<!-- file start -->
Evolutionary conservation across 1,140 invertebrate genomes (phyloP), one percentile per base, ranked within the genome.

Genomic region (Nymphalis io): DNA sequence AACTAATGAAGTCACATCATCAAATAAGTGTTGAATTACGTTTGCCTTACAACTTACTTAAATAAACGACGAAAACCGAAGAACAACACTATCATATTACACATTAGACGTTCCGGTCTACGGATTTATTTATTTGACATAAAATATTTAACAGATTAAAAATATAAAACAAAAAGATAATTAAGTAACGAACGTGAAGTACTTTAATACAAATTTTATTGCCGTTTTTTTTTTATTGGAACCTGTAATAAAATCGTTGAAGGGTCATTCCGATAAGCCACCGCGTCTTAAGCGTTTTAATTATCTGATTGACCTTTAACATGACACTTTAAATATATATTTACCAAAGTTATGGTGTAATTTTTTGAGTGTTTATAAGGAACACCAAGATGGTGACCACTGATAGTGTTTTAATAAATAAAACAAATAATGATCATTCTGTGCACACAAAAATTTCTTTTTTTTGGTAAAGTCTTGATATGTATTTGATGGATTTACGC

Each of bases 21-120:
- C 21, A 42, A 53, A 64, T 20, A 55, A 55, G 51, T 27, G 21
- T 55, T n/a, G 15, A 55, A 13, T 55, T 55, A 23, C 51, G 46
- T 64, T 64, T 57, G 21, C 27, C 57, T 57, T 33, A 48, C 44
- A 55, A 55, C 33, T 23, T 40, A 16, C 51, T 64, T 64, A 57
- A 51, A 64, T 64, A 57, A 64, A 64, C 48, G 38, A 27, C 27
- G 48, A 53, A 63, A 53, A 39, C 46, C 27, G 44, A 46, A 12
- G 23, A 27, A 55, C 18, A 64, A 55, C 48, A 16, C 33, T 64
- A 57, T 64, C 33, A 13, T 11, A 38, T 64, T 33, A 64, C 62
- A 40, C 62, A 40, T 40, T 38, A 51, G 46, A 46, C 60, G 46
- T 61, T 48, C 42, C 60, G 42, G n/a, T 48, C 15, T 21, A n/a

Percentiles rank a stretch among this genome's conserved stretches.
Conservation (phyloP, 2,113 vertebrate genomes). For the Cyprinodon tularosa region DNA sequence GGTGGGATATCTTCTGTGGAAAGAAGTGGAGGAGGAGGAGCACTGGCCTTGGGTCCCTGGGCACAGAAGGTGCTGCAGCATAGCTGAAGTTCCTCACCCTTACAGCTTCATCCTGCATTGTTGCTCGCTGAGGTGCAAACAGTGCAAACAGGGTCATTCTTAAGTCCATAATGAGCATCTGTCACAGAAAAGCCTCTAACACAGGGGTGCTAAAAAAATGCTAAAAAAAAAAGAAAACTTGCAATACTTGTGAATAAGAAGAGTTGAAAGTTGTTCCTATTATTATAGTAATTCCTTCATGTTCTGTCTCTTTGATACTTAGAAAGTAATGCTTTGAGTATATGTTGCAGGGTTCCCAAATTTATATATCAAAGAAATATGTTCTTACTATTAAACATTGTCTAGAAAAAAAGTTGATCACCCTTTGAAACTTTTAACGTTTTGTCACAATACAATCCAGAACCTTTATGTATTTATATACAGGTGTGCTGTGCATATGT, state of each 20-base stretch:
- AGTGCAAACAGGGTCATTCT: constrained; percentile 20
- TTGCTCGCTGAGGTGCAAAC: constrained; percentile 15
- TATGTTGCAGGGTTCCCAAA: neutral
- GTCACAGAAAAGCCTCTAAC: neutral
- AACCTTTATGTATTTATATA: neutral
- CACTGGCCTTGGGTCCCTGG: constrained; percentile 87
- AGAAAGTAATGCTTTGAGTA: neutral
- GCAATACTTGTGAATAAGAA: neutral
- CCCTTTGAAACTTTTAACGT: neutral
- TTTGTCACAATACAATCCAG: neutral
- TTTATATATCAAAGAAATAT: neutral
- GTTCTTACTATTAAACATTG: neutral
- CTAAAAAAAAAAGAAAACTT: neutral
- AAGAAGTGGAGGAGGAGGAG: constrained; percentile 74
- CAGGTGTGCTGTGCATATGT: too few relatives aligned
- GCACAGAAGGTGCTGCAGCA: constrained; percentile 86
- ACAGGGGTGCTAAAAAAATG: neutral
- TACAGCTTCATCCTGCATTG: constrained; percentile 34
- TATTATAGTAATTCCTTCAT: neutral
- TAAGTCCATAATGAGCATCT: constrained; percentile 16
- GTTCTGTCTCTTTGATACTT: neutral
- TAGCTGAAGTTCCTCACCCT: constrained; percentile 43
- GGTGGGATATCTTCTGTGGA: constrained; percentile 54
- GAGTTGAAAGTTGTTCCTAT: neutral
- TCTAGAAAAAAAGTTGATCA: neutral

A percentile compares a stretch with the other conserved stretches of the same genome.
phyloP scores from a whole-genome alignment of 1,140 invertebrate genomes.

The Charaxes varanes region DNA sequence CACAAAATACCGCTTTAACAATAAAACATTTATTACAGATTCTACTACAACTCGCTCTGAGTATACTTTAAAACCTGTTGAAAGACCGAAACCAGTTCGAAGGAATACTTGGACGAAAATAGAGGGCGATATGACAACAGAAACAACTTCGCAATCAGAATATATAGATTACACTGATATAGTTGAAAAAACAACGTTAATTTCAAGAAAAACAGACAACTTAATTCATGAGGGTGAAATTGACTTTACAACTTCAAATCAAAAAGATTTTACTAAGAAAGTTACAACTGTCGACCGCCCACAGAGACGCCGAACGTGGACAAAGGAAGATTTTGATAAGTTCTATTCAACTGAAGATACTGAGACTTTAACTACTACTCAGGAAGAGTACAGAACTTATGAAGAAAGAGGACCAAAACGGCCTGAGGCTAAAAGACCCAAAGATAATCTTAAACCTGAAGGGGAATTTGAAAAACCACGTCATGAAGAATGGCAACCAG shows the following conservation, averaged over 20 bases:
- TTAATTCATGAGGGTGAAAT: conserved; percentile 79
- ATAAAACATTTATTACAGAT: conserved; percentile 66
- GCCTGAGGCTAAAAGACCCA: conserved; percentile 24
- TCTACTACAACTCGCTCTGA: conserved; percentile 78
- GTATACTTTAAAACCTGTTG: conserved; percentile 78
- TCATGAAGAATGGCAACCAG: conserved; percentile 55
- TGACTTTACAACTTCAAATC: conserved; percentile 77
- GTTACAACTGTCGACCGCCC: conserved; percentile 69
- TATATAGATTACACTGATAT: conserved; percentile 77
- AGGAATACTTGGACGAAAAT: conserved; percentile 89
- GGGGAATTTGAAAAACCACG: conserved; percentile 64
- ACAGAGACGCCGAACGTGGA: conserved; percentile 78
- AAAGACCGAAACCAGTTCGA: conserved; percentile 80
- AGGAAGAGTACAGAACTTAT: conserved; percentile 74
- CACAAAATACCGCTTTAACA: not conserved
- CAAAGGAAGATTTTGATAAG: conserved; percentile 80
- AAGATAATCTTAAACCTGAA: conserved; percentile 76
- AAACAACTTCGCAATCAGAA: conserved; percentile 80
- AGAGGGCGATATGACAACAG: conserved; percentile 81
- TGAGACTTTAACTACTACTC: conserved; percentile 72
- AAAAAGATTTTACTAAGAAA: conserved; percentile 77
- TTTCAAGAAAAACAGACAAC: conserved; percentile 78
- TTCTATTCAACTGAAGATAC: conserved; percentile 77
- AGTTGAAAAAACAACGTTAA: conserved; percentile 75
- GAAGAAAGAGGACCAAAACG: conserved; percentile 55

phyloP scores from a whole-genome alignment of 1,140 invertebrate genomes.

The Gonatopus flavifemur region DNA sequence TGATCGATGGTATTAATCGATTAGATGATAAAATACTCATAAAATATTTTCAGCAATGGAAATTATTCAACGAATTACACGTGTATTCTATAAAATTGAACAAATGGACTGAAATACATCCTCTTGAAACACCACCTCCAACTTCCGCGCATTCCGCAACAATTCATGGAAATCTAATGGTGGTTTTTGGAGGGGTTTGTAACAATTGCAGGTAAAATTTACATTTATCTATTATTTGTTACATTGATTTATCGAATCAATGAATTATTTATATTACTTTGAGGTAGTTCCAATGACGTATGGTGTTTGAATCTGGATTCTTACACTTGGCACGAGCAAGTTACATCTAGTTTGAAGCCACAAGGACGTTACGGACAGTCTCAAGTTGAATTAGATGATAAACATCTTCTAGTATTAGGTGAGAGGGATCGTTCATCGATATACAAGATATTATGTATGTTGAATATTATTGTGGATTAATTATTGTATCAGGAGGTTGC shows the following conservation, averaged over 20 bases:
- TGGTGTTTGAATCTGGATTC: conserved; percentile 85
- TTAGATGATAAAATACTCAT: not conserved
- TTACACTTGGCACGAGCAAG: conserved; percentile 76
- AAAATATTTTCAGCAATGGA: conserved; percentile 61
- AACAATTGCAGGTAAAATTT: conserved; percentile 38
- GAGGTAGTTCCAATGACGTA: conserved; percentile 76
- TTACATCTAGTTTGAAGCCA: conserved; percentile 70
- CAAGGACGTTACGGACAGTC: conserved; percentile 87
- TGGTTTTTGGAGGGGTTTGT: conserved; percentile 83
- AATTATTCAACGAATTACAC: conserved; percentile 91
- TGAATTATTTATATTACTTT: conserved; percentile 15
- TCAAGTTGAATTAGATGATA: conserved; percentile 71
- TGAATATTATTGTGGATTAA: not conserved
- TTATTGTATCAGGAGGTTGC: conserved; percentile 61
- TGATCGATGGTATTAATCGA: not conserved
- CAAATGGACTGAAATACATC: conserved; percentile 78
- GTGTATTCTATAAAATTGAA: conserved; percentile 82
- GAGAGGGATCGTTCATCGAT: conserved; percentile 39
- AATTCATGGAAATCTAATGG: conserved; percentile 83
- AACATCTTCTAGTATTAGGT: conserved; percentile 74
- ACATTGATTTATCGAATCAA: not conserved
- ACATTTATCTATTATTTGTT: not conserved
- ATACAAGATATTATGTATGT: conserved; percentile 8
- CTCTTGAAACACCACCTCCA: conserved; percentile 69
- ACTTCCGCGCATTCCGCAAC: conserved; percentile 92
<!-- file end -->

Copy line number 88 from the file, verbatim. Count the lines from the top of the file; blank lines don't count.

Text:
- GAGAGGGATCGTTCATCGAT: conserved; percentile 39